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Using Milan, Pisa, and Rome as his focus, Oxford medieval historian Wickham (The Inheritance of Rome) explores the evolution and role of non-monarchal consuls, or “urban rulers,” and the elite families that exerted judicial and economic control, sometimes to the detriment of the long-established aristocracy. Far from being intentional, the rise of autonomous city-states throughout Italy inadvertently created the consul-ruled commune governments that followed the collapse of the Kingdom of Italy in the mid-12th century, paving the way for more flexible class structures and widespread innovation that led to the Italian Renaissance. While the three primary cities shared a similar governing system and elevated certain able families to leadership, bureaucratic adjustments, such as the differing number of consuls in each city, allowed for each to develop a nimble and unique government. Ideal for readers familiar with medieval history, Wickham’s expert analysis and meticulous academic approach build on previous, limited examinations and substantial documentation to turn established research on its head, as he presents a fresh look into how communes in the mid-12th century successfully prepared Italian power structures for the cultural significance they would later have. It is a well-written monograph, but it is best for those really interested in the era and Italian government. Maps. (Feb.)

Reviewed on 12/19/2014 | Details & Permalink

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A Scientist in Wonderland: A Memoir of Searching for Truth and Finding Trouble

Edzard Ernst. Imprint Academic (Ingram, dist.), $29.90 (200p) ISBN 978-1-84540-777-3

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Ernst, the former chair of the department of complementary medicine at England’s University of Exeter, documents his transition from a rebellious young musician into an esteemed doctor, writer, alternative-medicine researcher, and academic with meticulous, though stolid, detail in this memoir of a remarkable medical and academic life. From his time as a medical student through his first job at a Munich homeopathic hospital—where he learned the “incredible power” of the placebo effect—to a brief stint working at a psychiatric hospital in England, Ernst’s trajectory propels him to the heights of academia: he became a professor in rehabilitation medicine in Hannover by age 40 and, in short order, chairman of rehabilitation medicine at the vaunted Vienna Medical School. Now an alternative-medicine skeptic, Ernst excoriates Prince Charles in a long chapter on the royal’s affinity for alternative therapies; this portion may surprise Americans, but it’s a measured, if biting, critique. Yet what stands out is Ernst’s extraordinary research at Exeter and how alternative practitioners have rejected his scientific approach. His stated “mission impossible” to “shine the cool, dispassionate light of reason on to the whole topic of alternative medicine” is exhilarating in both scope and impact, and this should be a must-read for practitioners and patients. (Feb.)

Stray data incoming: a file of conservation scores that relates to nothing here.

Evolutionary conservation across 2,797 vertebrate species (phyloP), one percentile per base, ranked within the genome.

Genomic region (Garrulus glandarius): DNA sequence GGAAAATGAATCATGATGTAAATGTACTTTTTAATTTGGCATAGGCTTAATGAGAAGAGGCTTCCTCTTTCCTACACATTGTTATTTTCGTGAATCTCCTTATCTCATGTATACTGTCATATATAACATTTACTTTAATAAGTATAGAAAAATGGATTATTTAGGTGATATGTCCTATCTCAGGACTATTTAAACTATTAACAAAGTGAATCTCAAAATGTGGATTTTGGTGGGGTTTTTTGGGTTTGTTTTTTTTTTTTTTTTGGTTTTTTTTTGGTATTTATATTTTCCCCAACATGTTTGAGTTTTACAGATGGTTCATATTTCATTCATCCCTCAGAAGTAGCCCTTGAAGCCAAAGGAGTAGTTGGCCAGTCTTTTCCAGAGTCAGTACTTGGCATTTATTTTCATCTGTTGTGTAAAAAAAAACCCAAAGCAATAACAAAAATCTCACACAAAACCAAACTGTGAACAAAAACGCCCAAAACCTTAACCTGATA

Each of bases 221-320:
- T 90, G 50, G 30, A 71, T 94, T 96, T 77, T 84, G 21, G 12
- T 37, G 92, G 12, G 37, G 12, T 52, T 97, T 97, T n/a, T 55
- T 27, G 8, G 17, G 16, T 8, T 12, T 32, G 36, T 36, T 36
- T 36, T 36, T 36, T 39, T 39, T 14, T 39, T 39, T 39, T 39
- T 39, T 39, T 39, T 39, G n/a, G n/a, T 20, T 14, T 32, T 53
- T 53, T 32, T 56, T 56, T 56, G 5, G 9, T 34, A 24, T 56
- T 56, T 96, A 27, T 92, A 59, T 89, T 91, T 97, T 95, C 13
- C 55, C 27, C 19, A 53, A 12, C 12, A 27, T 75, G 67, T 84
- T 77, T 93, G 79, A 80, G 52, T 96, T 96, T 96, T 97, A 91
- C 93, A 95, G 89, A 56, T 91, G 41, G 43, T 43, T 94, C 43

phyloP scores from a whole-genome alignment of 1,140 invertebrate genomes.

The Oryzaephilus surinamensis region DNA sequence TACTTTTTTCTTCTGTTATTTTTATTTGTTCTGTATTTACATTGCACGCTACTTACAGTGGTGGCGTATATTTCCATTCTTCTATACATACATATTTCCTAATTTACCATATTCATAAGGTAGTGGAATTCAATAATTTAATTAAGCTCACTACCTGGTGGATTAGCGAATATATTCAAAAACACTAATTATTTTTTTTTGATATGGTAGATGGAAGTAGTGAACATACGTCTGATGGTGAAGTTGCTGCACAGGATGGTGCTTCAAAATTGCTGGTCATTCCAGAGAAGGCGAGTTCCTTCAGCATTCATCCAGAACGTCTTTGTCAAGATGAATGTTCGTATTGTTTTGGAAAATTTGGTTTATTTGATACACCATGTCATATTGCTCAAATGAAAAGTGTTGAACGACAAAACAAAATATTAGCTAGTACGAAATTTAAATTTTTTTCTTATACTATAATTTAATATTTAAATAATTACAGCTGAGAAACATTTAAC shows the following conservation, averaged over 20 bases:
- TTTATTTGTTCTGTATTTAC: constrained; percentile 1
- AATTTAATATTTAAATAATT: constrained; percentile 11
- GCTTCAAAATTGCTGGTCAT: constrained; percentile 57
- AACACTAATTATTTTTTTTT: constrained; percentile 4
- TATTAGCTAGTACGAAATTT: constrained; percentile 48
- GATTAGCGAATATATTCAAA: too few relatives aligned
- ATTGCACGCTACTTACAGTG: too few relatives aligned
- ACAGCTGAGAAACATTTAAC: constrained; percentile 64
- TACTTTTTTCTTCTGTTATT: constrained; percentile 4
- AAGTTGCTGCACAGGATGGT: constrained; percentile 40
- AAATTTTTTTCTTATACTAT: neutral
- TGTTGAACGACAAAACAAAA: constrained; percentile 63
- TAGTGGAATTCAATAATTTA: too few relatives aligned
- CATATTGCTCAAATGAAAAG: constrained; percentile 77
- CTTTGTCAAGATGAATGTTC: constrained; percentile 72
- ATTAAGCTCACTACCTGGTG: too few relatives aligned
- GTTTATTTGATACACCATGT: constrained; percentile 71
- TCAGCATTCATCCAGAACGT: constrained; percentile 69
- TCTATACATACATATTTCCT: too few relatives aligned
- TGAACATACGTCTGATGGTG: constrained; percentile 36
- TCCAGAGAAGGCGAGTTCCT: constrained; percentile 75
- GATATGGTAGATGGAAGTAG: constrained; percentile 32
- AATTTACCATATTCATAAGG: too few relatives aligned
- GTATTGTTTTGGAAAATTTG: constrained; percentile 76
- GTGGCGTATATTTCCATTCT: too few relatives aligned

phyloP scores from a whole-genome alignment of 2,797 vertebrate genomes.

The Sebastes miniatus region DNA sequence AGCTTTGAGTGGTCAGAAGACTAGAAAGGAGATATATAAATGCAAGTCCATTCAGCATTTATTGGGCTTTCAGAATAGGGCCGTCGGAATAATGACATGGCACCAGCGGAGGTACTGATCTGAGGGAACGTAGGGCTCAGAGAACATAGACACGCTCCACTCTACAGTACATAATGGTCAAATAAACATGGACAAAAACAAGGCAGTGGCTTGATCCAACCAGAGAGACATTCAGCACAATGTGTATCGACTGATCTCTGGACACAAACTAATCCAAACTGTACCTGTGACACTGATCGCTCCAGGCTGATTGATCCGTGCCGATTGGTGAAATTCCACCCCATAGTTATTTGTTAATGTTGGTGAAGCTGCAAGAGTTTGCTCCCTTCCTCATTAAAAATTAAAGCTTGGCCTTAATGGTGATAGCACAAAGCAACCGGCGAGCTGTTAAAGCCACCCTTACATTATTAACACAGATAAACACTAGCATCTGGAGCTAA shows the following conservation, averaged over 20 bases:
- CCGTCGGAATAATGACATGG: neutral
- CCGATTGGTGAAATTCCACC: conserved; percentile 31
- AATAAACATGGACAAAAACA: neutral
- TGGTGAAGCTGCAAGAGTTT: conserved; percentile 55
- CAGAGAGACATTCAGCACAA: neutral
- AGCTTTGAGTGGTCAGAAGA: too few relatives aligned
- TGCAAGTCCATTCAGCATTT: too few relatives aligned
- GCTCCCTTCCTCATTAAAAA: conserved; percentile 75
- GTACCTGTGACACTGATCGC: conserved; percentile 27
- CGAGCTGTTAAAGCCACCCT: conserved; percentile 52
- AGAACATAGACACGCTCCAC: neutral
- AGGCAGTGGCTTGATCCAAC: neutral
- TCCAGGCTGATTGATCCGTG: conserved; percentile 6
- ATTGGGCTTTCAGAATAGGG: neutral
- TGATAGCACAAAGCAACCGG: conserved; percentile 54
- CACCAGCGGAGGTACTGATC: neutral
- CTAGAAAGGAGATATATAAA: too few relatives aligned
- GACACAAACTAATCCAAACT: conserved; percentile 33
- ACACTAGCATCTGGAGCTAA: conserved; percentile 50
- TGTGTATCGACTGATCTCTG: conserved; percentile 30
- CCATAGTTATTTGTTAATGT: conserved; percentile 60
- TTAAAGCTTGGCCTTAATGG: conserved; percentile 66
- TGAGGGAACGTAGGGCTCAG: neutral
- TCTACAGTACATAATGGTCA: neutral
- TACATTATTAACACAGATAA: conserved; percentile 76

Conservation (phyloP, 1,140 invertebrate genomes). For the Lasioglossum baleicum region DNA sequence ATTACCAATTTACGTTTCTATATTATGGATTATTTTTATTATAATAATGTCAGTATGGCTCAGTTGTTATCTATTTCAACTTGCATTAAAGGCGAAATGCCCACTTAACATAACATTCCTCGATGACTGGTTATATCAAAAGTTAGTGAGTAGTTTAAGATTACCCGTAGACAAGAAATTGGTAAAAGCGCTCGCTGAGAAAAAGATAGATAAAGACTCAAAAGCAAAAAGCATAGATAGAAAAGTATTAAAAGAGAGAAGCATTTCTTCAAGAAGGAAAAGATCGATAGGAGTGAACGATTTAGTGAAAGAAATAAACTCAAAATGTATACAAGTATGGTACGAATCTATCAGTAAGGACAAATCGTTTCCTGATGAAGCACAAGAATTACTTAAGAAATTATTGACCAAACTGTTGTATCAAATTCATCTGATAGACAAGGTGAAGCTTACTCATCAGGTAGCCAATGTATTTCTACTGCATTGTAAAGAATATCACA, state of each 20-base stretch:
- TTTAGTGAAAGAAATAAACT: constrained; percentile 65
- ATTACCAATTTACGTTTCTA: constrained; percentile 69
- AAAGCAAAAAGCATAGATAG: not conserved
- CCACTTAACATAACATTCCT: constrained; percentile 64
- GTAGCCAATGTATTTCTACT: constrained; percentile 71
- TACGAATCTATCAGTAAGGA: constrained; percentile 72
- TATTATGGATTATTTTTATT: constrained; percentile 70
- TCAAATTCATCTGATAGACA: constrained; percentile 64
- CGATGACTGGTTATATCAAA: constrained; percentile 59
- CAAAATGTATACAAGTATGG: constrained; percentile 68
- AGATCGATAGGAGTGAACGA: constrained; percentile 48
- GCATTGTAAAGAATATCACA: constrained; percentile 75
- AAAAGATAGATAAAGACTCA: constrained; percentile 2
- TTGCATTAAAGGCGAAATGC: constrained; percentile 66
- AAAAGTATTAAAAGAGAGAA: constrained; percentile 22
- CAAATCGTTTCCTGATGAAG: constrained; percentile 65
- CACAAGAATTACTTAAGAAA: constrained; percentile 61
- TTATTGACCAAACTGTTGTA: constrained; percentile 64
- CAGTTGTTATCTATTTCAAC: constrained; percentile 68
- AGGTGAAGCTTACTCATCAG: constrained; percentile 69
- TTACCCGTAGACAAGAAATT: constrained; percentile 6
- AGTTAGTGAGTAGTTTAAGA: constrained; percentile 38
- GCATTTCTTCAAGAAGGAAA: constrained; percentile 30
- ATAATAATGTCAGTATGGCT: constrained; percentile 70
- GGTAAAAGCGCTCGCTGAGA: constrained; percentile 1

Reviewed on 12/19/2014 | Details & Permalink

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Operation Gladio: The Unholy Alliance Between the Vatican, the CIA, and the Mafia

Paul L. Williams. Prometheus Books, $24 (305p) ISBN 978-1-61614-974-1

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Williams (Crescent Moon Rising: The Islamic Transformation of America) struggles to convince readers of the many of the conspiracies presented in his book, such as the improbable claim that “the Vatican played a key role in the emergence of the cocaine trade by offering the drug cartels its money-laundering service in exchange for stiff fees.” But not many readers are likely to be persuaded by his blend of hyperbole and innuendo. For example, Williams exaggerates in claiming that the “only” regime to create “a state of fear approximating that of Argentina [in the late 1970s] was Hitler’s Germany.” He condemns those with deposits in a CIA-backed bank in the Bahamas, including Creedence Clearwater Revival—without producing any evidence that the band was, or should have been, aware of the bank’s role in laundering money. Williams also doesn’t always connect the dots he feels should be connected; he notes, for example, the claims that ex-CIA agents were present when Pope John Paul II was shot, without explaining why their presence would make any sense, even if they were a party to a conspiracy. The book, as a result, is an unconvincing account of over half a century of megaconspiracies. (Feb.)

Reviewed on 12/19/2014 | Details & Permalink

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A Line in the Tar Sands: Struggles for Environmental Justice

Toban Black, Stephen D’Arcy, Tony Weis, and Joshua Kahn Russell. PM Press (IPG, dist.), $24.95 (384p) ISBN 978-1-62963-039-7

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Academics, environmental scientists, and climate-change activists from across North America rail against the extraction of tar sands in Alberta, Canada, and controversial developments such as the Keystone XL pipeline, in this collection of pointed essays. It’s a fight that Naomi Klein and Bill McKibben here call one of “the epic environmental and social justice battles of our time,” and the variety of perspectives gives the collection comprehensive insight and broad appeal. The book’s tone is intense and emphatic. Extracting tar sands from the Athabasca River Basin in western Canada, the authors say, destroys the environment, affecting huge portions of boreal forest and numerous animal habitats. The essays also make clear how extraction practices have the potential to create an ecological wasteland reminiscent of J.R.R. Tolkien’s Mordor, threatening “the homelands of Cree, Dene, and Metis peoples.” Similarly, transporting crude oil to faraway refineries through a network of pipelines also poses significant health risks: local communities see elevated rates of cancers and respiratory illnesses due to air-quality issues and water contamination. Though these sorts of projections seem stark, apocalyptic, and stomach-turning, the worries are legitimate and give this volume substance and urgency. (Feb.)

Reviewed on 12/19/2014 | Details & Permalink